Architecting an open world RPG


Over the past year and a half, I have been architecting an open world RPG, taking after Bethesda games. The fruits of my efforts have manifested into Skelerealms, a work-in-progress framework for these RPGs for Godot 4. The prospect of architecting an open world RPG seems relatively simple on the surface; is it not like any other game where you load a scene with some NPCs in it? Indeed it is, but there is one question that throws a wrench into this whole operation:

How do I make changes persist between scenes?

This is to say, if the player drops an item on the floor, leaves the scene, and then comes back later, how can I make sure the item is still there lying on the floor? How do I make an NPC who is walking from point A to point B keep walking to point B when the player leaves the scene? These questions introduce a lot of complexity into your otherwise relatively simple project. Here’s how I tackled this.

Design Goals

I had a few design goals in mind when creating Skelerealms.

  1. Objects (From now on called “Actors” to discern from object as in object-oriented programming) should not return to their default state when a scene is loaded, allowing continuity in the player’s mind.
  2. The system should be able to run without the Player’s presence.
    • While this seems arbitrary, one of Bethesda’s Creation Engine (Which Skelerealms takes some design hints from)’s great weaknesses is that the Player object has a lot of responsibility within CE games, to the point where the game cannot run without the player. While this is okay for singleplayer games, this became a huge obstacle when Bethesda was designing Fallout 76, which is a multiplayer experience. Making the Player fundamentally no different than any other Actor means that, if designed right, the system would be more flexible, and could allow for multiplayer.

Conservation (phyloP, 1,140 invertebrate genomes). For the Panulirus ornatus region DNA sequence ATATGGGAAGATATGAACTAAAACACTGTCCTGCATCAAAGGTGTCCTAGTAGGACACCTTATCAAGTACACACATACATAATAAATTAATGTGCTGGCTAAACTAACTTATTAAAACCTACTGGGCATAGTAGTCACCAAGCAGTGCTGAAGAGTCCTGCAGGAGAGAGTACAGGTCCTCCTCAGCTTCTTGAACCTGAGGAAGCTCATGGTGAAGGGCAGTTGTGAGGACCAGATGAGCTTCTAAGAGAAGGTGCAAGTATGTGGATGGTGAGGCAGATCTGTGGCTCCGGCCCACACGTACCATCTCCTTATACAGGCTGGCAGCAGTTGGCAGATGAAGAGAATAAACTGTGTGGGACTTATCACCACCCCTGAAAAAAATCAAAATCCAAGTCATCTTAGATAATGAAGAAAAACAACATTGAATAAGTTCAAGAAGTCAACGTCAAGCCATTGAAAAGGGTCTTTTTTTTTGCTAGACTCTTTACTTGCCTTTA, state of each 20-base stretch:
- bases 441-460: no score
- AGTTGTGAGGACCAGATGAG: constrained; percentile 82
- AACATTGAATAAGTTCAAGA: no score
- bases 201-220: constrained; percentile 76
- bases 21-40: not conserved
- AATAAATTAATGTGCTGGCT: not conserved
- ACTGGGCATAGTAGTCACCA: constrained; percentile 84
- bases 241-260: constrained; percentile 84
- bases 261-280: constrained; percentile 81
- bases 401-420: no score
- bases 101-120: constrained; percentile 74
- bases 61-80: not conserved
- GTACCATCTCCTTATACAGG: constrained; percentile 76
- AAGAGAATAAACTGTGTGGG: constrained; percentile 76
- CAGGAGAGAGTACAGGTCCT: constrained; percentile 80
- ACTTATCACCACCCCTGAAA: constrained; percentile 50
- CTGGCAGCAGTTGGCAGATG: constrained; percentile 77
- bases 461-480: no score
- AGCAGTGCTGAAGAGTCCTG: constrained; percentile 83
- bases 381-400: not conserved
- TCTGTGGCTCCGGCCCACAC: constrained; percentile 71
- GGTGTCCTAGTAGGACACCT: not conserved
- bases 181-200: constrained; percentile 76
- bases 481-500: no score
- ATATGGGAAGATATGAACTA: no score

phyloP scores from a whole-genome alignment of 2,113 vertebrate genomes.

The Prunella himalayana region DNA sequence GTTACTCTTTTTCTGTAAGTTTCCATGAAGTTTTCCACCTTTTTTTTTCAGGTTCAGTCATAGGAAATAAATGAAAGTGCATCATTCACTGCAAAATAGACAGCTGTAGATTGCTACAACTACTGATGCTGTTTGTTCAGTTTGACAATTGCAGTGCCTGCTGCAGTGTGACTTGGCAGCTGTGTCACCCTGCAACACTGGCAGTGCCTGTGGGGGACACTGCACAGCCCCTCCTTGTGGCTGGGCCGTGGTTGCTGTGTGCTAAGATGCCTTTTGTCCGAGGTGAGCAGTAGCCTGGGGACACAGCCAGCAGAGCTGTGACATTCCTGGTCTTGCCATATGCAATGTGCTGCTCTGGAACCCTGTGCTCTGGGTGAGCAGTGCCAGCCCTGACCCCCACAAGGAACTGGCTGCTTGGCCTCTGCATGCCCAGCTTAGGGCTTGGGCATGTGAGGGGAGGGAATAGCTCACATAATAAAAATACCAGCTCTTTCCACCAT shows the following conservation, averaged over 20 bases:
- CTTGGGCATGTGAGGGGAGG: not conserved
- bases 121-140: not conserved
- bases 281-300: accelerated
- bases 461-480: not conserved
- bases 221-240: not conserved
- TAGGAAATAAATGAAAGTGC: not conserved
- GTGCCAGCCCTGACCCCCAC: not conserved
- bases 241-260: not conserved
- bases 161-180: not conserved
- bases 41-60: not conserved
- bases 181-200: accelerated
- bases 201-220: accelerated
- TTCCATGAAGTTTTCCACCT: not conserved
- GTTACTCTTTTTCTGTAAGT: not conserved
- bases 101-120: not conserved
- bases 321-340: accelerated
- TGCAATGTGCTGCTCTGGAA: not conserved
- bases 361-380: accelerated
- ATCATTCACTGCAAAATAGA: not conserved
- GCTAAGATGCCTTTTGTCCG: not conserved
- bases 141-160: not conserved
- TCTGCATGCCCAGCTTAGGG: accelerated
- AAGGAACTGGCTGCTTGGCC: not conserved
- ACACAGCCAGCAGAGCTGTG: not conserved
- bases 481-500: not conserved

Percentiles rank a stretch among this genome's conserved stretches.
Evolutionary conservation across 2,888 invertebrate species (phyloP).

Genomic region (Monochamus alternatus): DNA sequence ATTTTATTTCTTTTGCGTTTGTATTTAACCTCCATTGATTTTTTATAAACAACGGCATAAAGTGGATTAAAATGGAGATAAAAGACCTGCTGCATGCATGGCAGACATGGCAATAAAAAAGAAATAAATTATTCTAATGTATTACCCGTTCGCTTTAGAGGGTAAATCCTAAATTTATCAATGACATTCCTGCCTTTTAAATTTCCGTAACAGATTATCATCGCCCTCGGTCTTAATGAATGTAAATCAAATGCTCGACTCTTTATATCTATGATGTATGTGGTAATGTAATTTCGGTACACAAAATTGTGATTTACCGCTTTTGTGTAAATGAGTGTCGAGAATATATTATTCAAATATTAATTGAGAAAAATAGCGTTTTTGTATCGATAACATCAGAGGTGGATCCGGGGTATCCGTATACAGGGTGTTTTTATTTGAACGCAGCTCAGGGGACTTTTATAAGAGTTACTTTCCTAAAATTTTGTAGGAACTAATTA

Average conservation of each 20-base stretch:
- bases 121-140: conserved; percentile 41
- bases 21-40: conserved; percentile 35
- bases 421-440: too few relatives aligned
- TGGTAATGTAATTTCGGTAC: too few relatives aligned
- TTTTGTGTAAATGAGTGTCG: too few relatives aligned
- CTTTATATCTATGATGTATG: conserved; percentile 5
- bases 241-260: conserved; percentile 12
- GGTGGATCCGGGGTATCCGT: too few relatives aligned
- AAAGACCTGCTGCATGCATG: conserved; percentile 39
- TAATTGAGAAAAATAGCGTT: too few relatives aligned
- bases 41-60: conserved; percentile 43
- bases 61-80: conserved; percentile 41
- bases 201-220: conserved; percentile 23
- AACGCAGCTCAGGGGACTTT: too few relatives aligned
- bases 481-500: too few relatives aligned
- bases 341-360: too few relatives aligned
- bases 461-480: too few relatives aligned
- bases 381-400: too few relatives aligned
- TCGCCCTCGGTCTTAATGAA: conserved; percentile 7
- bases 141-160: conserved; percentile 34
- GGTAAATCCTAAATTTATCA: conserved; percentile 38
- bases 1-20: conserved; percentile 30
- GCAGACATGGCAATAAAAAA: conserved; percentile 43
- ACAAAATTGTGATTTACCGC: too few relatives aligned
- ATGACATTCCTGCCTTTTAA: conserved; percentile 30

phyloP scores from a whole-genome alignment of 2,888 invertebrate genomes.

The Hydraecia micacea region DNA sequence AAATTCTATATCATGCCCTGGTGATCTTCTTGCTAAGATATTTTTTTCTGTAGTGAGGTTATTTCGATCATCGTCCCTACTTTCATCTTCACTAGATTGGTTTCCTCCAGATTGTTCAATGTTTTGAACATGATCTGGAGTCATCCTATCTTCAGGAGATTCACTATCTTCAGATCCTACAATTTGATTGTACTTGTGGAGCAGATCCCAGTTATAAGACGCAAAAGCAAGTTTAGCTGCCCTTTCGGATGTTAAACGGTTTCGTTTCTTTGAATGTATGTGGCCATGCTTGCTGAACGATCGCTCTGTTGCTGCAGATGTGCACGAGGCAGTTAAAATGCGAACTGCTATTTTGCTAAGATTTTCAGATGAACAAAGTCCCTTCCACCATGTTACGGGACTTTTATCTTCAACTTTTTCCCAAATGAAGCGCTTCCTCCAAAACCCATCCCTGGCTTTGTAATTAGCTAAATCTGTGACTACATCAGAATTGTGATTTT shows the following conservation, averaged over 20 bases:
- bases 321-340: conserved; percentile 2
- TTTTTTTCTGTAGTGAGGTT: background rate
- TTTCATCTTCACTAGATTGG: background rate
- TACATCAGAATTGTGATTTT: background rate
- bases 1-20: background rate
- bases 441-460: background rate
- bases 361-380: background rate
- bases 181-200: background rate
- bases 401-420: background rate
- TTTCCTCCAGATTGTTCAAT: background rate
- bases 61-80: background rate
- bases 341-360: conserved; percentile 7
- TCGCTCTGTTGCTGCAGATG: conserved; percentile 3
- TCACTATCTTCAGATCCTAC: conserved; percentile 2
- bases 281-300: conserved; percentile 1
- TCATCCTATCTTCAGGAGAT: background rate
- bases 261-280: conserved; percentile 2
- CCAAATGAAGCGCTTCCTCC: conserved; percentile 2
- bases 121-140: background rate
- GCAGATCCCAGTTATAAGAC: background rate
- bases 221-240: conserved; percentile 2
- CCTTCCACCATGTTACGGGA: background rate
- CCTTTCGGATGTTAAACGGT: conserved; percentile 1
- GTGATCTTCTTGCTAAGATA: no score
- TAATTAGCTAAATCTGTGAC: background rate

3. NPCs should be able to move about the world without being within a scene, allowing them to go through doors, and be generally in the place a player would expect.

Out-of-scene persistence - Decoupling the actor and the actor’s representation

That’s quite a mouthful, but in short, the solution I came up with is separating the actual actor, and how it appears in the world. As an example, take, say, a sword. The actual Sword actor, and its data, are one object, and the sword model is another. The two are linked, but this means that the model can be despawned without destroying the Sword actor. If you keep the actor object in a separate database of some kind that will not unload when the scene is unloaded, then the actor and its data will remain, even when the model is unloaded.

In Skelerealms, this idea is implemented as the concept of the Entity and the Puppet:

  • The Entity is the actor, storing position data, item data, etc.
  • The Puppet is the model, ridigbody, and the scripts allowing the player to interact with it.

When the Puppet is in the scene, the rigidbody takes control of the Entity’s position data, meaning that as the Rigidbody falls, rolls around, etcetera, the Entity’s position is updated in kind. The Entity controls whether or not the Puppet is spawned or not. The Entity controls this by determining whether the stored position data is inside the active scene or not, and spawning (or despawning) the puppet in response. This has the nice side effect of automatically despawning the item if the player picks it up, by a process discussed in the next section.

Keeping track of the Entities depends on a number of factors, and is engine-specific. In general, I took a cue from CE, and gave each entity a “RefID” - A unique identifier which allows them to be accessed. They can be both authored and generated (In my case, I author specific characters and items, and anything generated as enemies or loot or something is given a UUID.)